Neymar was the face of the Santos team that won the 2011 Copa Libertadores, but he was hardly the only star. Since that victory, a team that looked good enough to keep Neymar around for a while and potentially change Brazilian club football has been slowly dismantled. Most of the players who made the Santos 18-man squad for those two legs against Peñarol are now gone. Elano, Adriano and Pará have all moved to Gremio. Alex Sandro and Danilo went to FC Porto, where they have become stars. Jonathan joined Inter Milan. Zé Eduardo was sold to Genoa and Alan Patrick was sold to Shakhtar Donetsk.
Most notably, Paulo Henrique Ganso moved on to São Paulo. With injuries limiting his appearances for the third straight season, Santos decided to cash in and sell their hyper-talented, but ultimately disappointing playmaker in 2012. Ganso was not only Neymar's partner in crime and the perfect complement to his style, but also one of his best friends.
Walter Montillo was brought to the club in January, but it wouldn't be surprising if Neymar had decided to move on from Santos before his arrival. Santos and Neymar once maintained that he would stay with the club until the 2014 World Cup, at which point he would depart for Europe, but Santos' decline was always likely to accelerate his plans. It's easy to stick around when Brasileirão and Libertadores titles are in sight, but Santos are nowhere near either at the moment. His chances to win either before the World Cup are nonexistent.
There's also the matter of money, which Neymar may or may not care about. He rejected a more lucrative offer from Real Madrid to sign for Barcelona, suggesting that it isn't his primary concern, but it's rare that professional athletes aren't motivated by money to some degree. He's still going to make somewhere in the neighborhood of three or four times his current wages at Barcelona. Santos is a club of limited means compared to Europe's giants, and there's only so much they could pay him while fielding a competitive team.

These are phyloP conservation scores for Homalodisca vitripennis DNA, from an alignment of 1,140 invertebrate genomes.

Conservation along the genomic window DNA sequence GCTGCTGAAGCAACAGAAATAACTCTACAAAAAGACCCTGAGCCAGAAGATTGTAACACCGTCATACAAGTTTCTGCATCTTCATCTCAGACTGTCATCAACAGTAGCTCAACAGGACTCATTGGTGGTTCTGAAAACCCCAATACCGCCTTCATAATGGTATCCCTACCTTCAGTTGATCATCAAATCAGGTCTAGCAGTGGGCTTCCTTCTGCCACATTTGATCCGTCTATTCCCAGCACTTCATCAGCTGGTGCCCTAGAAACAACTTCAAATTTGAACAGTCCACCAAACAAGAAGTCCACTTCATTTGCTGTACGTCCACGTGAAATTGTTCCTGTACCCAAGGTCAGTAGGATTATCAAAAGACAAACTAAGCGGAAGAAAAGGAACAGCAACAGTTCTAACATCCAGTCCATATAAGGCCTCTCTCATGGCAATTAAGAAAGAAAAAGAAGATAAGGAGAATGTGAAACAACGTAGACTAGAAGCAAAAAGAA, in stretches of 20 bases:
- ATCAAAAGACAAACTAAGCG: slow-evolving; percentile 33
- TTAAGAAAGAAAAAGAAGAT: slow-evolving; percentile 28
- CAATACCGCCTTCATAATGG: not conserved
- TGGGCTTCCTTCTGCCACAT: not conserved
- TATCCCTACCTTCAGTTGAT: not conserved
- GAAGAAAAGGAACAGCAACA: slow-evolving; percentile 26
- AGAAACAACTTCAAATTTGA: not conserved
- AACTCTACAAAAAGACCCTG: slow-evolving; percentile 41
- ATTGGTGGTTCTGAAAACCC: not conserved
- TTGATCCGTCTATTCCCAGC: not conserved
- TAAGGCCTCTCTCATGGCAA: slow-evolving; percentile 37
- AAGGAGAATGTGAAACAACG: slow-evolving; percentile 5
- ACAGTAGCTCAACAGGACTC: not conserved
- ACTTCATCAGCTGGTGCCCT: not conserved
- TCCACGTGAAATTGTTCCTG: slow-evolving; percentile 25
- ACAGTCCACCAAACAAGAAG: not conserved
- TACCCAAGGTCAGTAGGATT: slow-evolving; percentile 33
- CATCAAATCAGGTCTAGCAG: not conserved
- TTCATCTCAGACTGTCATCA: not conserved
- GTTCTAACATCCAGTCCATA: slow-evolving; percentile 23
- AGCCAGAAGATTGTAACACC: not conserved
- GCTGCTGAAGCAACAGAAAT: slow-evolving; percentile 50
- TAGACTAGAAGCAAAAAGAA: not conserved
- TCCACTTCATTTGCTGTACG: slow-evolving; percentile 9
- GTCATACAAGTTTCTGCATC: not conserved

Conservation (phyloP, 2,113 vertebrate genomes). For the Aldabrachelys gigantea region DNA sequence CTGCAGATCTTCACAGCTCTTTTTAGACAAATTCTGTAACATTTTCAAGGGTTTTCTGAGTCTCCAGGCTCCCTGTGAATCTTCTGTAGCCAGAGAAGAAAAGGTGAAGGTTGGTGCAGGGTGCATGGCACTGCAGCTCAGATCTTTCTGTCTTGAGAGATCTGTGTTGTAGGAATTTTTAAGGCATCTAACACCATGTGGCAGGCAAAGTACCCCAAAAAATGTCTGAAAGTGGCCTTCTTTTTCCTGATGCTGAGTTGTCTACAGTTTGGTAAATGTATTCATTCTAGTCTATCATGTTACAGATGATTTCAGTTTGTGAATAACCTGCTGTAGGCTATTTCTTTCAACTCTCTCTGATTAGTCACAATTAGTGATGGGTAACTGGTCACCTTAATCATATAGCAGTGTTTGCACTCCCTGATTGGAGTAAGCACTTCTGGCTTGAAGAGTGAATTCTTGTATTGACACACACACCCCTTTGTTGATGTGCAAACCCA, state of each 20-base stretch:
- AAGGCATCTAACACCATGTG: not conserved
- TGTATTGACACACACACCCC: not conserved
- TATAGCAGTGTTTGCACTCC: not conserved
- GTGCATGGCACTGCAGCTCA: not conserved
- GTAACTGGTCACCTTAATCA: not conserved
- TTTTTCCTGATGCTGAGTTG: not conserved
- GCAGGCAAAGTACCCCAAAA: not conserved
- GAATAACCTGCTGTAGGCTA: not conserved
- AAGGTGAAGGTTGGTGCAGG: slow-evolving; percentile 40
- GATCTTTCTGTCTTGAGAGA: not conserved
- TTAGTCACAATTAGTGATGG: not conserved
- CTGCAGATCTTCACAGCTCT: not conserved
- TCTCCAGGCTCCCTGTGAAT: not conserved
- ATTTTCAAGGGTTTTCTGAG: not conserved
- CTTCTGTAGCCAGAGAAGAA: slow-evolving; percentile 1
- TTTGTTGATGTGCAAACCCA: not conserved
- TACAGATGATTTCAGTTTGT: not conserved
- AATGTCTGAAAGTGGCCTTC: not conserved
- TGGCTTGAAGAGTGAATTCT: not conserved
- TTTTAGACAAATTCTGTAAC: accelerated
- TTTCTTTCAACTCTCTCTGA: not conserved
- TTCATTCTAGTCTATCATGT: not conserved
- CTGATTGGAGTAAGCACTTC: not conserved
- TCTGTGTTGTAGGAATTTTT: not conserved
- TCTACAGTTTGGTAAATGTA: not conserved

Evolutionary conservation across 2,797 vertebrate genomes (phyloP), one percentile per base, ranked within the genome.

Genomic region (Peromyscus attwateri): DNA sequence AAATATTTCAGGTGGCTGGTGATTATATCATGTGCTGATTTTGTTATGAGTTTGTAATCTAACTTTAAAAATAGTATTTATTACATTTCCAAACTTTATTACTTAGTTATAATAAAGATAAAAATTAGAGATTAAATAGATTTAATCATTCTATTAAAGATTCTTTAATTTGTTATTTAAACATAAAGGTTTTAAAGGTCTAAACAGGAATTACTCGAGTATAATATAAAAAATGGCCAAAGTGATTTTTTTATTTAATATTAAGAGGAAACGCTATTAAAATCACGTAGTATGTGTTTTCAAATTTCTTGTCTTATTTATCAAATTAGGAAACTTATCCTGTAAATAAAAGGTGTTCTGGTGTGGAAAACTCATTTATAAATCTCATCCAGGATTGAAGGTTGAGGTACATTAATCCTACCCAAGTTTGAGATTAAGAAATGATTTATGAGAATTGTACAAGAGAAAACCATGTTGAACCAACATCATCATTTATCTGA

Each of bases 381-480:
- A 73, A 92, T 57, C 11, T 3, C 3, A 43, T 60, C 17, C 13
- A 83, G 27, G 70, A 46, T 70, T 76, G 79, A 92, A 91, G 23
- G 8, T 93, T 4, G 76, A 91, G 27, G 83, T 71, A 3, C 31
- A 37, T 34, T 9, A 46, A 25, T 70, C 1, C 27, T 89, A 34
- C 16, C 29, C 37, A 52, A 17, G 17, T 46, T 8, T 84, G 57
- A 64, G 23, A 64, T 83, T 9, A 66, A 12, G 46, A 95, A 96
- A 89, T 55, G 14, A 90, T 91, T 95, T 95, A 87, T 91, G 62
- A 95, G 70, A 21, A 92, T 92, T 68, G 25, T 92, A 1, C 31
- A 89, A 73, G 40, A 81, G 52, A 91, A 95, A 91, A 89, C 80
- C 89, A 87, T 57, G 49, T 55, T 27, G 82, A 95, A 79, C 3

It was time for Neymar to go, no matter his reasons for leaving Santos. No one knows if his primary motivation for moving to Barcelona is a desire to prepare himself for the World Cup, or test himself against the best players in the world, or play alongside Lionel Messi, or win trophies, or some combination of all of these things. But no matter what he's after, he wasn't going to accomplish any of those things at Santos. There's not much of an argument to be made for staying at Santos being a good career move.
Here's one of the only arguments for him staying, and it's a stupid one: Neymar will enter the next World Cup as Messi's right-hand man, not as the mythological figure that 'might be better than Messi, except we just don't know yet'. To those who haven't followed the game between World Cups, he could have been the guy who came out of nowhere to become a global icon in seven weeks, and that would have been really cool. It also would have made him a lot of money.
But if he was going to be that, it always was going to be because the Brazil team was designed perfectly around him while Argentina's team was a complete disaster that would have stunk with or without Messi. These things, if they're going to happen, would have happened whether or not Neymar joined Barcelona. The only difference is that everyone will know it's because Brazil is better than Argentina, not because Neymar is better than Messi, if Brazil goes farther than Argentina at the World Cup.
When the best argument for an athlete staying put is that he should protect himself and the public from reality, it's probably time for that athlete to take his talents somewhere new. In the case of Neymar, it's time for him to play for one of the biggest teams in the world, with the best players in the world and against the best players in the world.
The football world has awaited this day since 2010. A year from now, we'll finally know what Neymar's really made of.